“It is heartbreaking as a mom to think that any of our young people are making that decision knowing full well what it means.”

Flags fly above Boston City Hall. Lane Turner/Globe Staff

A dozen guns have been found in Boston schools this year, brought in by students.

It’s an issue that a local grassroots group is very concerned about, and one that the group feels merits action by school officials and Mayor Michelle Wu, especially in light of the recent mass shooting at Robb Elementary School in Uvalde, Texas.

“What we’re asking for is a specific plan,” the Rev. David Searles, a member of Boston SOS, told Boston.com in a recent phone interview.

Searles noted that 12 guns have been brought into Boston schools this year, a number confirmed by WBUR during a recent interview with Mayor Michelle Wu. These include:

  • A student was held without bail for bringing a gun to Charlestown High School in late May.
  • A student allegedly brought a BB gun into a Mattapan elementary-middle school in mid-May.
  • A student was arrested after allegedly bringing a gun to the Dearborn STEM Academy in Roxbury in March.

“As a BPS mom, it’s deeply personal for me that each and every one of our children will be safe and feel supported in our schools, on their commutes to school, and throughout our neighborhoods,” Wu said in a statement to Boston.com. “We are partnering with public safety and health agencies, the state, and community organizations on incident response time and community support systems. Together with our newly launched summer safety plan, the City is taking a wraparound approach to ensure every child has the nurturing environment they need and deserve.”

Searles said that the group has approached Wu, Boston School Superintendent Brenda Cassellius, and some city council members, but they feel as though the response doesn’t meet their concerns.

The group is frustrated, Searles said, and is concerned that there isn’t a plan to deal with the incidents. Wu’s office has stressed the need for mental healthcare, which Searles said he supports. But he said there should be more initiatives added.

“I think there’s a three-prong approach,” Searles said. “One is metal detectors. Another is police back in school.”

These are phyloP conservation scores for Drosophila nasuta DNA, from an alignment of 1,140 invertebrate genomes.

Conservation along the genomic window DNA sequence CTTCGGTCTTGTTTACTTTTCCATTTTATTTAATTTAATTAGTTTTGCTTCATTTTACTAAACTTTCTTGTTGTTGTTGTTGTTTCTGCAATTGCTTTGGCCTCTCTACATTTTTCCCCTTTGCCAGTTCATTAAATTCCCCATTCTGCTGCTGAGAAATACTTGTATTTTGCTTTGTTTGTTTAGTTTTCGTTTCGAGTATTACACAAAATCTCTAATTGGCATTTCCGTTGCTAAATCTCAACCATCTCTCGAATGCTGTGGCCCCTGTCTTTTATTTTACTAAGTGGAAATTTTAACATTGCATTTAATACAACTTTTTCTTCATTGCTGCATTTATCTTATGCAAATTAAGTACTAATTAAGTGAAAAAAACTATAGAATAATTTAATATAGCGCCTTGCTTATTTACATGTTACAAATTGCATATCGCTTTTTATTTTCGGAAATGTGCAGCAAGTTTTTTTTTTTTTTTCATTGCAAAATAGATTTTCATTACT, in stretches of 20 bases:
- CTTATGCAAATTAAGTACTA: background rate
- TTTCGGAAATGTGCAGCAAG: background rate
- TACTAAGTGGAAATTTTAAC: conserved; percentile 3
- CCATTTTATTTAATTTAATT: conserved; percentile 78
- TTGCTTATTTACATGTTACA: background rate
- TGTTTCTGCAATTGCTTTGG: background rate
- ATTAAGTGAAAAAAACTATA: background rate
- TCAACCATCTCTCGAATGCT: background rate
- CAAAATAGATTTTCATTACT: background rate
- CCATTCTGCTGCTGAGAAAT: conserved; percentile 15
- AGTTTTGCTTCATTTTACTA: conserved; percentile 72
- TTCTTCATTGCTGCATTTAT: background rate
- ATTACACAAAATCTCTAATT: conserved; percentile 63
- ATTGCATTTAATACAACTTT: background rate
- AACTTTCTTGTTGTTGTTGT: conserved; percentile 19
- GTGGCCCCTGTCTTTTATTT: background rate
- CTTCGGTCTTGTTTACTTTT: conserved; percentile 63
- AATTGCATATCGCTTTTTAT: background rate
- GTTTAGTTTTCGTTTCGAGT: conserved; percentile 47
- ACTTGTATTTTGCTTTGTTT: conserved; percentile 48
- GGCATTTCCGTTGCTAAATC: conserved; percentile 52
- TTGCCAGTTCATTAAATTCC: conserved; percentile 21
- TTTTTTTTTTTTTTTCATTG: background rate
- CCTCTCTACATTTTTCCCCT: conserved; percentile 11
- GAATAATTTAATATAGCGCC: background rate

He also said he supports “early intervention” with students.

In the segment with WBUR, Wu addressed the “very few instances where we’ve seen firearms in the Boston Public Schools.”

“Often when I talk to school staff these incidents have been de-escalated very quickly,” Wu said. “That in fact it was a young person who either was new to that school or felt that they might be worried or endangered on the commute to and from school, potentially through gang territory, or other experiences on our public transportation system, or out and about in the city, rather than the school environment in that particular community was unsafe.”

Wu noted that social workers are being added to every Boston school, and “we’re investing in social emotional supports.”

“That is very important to make sure that there are trusted adults,” she said. “That is the number one thing that we can do in our schools.”

The second most important is making streets safe so that students don’t feel threatened wherever they need to go.

“They know what is right and wrong, they know the risks that they are taking on by choosing to carry that weapon and it is heartbreaking as a mom to think that any of our young people are making that decision knowing full well what it means,” she said. “And I take responsibility and urgency in making sure that we can ease that decision because no child should ever have to think that way.”

In a press release from Boston SOS, the group said it’s concerned with Wu’s response on WBUR.

“She doesn’t give us is specific plan to keep guns out of school,” a press release said. “Our only conclusion is that Mayor Wu has no plan to keep guns out of schools or has any intention of developing a plan.”

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